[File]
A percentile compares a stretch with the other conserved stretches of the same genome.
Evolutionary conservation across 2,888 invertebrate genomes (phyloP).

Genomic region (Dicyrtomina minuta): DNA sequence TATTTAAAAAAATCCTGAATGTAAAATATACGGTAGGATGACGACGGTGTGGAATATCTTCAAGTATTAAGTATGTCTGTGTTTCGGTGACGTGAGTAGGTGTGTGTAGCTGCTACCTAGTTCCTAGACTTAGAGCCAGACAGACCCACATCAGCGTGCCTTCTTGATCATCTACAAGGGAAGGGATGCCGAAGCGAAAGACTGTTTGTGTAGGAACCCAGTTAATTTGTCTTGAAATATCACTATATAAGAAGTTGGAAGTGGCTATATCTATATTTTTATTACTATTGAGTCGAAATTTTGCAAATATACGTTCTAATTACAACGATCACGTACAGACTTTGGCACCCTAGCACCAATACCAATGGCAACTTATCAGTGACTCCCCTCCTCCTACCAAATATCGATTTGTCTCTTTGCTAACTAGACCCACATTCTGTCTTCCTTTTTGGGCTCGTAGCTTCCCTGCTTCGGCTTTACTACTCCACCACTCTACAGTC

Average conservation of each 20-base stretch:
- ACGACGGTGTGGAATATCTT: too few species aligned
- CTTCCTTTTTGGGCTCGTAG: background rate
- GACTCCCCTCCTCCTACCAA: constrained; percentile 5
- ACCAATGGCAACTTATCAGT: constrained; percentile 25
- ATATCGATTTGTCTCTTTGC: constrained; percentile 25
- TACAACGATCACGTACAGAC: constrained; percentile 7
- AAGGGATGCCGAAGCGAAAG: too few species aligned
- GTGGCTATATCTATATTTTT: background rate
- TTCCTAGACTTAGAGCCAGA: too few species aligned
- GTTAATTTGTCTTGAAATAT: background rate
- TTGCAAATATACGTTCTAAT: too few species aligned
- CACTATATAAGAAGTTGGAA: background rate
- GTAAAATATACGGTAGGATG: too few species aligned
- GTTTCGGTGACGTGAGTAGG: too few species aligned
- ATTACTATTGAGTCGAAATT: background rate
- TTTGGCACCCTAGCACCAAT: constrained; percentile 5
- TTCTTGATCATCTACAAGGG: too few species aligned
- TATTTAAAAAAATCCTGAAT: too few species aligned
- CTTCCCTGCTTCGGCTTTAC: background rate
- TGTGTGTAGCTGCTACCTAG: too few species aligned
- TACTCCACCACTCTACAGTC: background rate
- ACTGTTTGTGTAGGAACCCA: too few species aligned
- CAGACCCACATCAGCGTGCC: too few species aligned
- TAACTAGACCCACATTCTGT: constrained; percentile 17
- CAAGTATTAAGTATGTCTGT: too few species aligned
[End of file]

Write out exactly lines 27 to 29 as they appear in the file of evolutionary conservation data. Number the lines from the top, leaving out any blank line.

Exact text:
- CAGACCCACATCAGCGTGCC: too few species aligned
- TAACTAGACCCACATTCTGT: constrained; percentile 17
- CAAGTATTAAGTATGTCTGT: too few species aligned